Do You Need a Mentor?
“You don’t need a f-ing mentor,” is the opening line of a short online video delivered to camera by Gary Vaynerchuk, the celebrated high energy marketing and sales guru. In the video, he concludes by saying: “Enough with the mentor horseshit. Go f-ing execute. There’s unlimited free mentors on f-ing YouTube. Go f-ing work.”
A discussion with industry insiders suggests that Vaynerchuk’s sentiment is somewhat controversial.
“Without mentorships, I wouldn’t be able to be where I am now,” said Josh Feinberg, co-founder of New Hampshire-based Everlasting Capital, a brokerage that has twice made it onto the Inc. 500/5000 list of the fastest growing U.S. companies, ranked #323 in 2017.
“Mentorship doesn’t just mean asking people for advice,” Feinberg said. “It means being able to build relationships with people who are on a greater level.”
For instance, Feinberg said that he and co-founder of BFS Capital, Cathy Bass, would speak about how she and others grew BFS, how they go to market and what is most important to them.
“And I was able to implement some of that into my own company,” Feinberg said.
Joe Cohen, who runs Business Finance Advance, a brokerage in Brooklyn, said he has mentored dozens of people, mostly his employees, throughout his career.
“You have to instill a solid work ethic,” Cohen said. “And you have to lead by example. Not by dictating, ‘You do this.’”
As for Vaynerchuk’s assertion that there are “unlimited free mentors on YouTube,” David Korchak, Managing Member of Primary Capital, a funder in Brooklyn, makes a clear distinction between a social media celebrity and a mentor.
“I don’t understand how anyone can say they have a mentor in someone with two million followers on Instagram,” Korchak said. “What did this person do for you? Maybe he helped you get to the gym in the morning…but that’s inspiration, that’s not mentorship. That’s the difference between someone posting a video on Instagram and someone sitting down with you at a desk and showing you ‘This is where you made a mistake. This is how you can make sure you don’t do that again, and this is how you can make it better for the future.’ That’s not inspiration, that’s guidance. And a mentor is a guide for you.”
But Chad Otar, a veteran MCA broker in New York, said that he agrees with what Vaynerchuk was trying to communicate in his video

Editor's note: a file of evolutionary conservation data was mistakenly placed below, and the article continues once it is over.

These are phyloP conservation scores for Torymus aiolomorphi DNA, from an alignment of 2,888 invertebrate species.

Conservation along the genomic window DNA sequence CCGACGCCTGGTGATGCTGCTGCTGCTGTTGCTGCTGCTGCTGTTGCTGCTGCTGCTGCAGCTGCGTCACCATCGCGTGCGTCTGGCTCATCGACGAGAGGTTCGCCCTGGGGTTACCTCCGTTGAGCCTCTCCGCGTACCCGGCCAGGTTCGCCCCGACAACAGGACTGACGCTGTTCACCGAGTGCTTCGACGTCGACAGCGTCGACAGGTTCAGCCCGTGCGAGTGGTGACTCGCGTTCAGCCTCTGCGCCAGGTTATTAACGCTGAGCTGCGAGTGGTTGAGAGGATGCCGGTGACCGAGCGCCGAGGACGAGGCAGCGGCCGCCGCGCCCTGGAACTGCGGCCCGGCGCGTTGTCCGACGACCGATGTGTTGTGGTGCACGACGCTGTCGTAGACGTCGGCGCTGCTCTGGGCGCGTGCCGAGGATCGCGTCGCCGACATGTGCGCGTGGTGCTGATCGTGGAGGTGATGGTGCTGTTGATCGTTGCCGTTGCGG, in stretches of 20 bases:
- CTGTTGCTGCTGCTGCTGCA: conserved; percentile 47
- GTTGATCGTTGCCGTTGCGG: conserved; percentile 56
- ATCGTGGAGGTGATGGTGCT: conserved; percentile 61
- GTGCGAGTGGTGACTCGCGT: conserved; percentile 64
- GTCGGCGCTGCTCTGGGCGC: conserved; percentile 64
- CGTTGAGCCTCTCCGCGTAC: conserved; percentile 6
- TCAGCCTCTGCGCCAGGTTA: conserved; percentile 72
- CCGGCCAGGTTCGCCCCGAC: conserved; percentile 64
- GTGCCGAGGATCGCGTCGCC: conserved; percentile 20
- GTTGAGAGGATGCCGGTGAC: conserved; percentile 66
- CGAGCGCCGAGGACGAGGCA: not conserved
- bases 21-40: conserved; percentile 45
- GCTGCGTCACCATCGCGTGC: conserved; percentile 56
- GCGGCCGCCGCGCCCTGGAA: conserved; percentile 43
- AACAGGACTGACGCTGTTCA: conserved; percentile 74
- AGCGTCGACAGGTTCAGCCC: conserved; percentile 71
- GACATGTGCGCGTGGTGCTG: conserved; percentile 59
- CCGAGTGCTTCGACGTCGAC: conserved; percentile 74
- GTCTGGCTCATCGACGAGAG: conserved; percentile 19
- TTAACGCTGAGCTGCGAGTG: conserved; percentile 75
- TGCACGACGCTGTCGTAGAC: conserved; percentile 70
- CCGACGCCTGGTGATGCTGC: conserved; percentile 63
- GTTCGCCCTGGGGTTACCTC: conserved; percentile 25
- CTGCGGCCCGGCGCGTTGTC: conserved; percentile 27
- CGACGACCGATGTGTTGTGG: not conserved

“You can have a mentor,” Otar said. “But at the end of the day, you have to put your blood, sweat and grit into it. A mentor can only do so much.”
When asked if Otar has a mentor, he said it’s his brother, who introduced him to the MCA industry. This leads to the question of who can or ought to be one’s mentor?
“A mentor can be anyone in the industry who’s been there before,” Cohen said. “Someone who can tell you what’s going to happen if you do this and what’s going to happen if you do that.”
Cohen said that when he started out in sales years ago, his mentors were older colleagues of his on the sales floor.
“I saw in them commitment to the job and how they worked diligently to make every deal happen,” Cohen said. “They never gave up.”
Some ISO owners even pay to train their managers to be excellent mentors to their salespeople, like Edward Deangelis, founder of the fast-growing Pennsylvania-based brokerage, Amerifi.
Deangelis said that he has used Sandler Training for the last seven years, both for himself and his team. His managers go to Sandler Training’s management boot camps once or twice a month for 3 to 4 hours.
“They learn skill sets on how to be an excellent sales manager,” Deangelis said. “How to cultivate your team rather than just be a boss. And to really ask [their] salespeople what they’re struggling with.”
Deangelis also has a CEO coach that comes to the office once a month for him. He said that the coaching has helped him in many ways, including in his personal life.
Feinberg said that you really have to choose your mentors carefully because a lot of people can talk themselves up into being something they’re not. And he said that one person in the business who said he would guide Feinberg in the right direction ended up stealing his deals by the end of the relationship.
“Look at media exposure,” Feinberg suggested. “If they seem big but you can’t find them in the news or you haven’t seen proof, it’s probably not someone to take advice from.”Last modified: June 11, 2019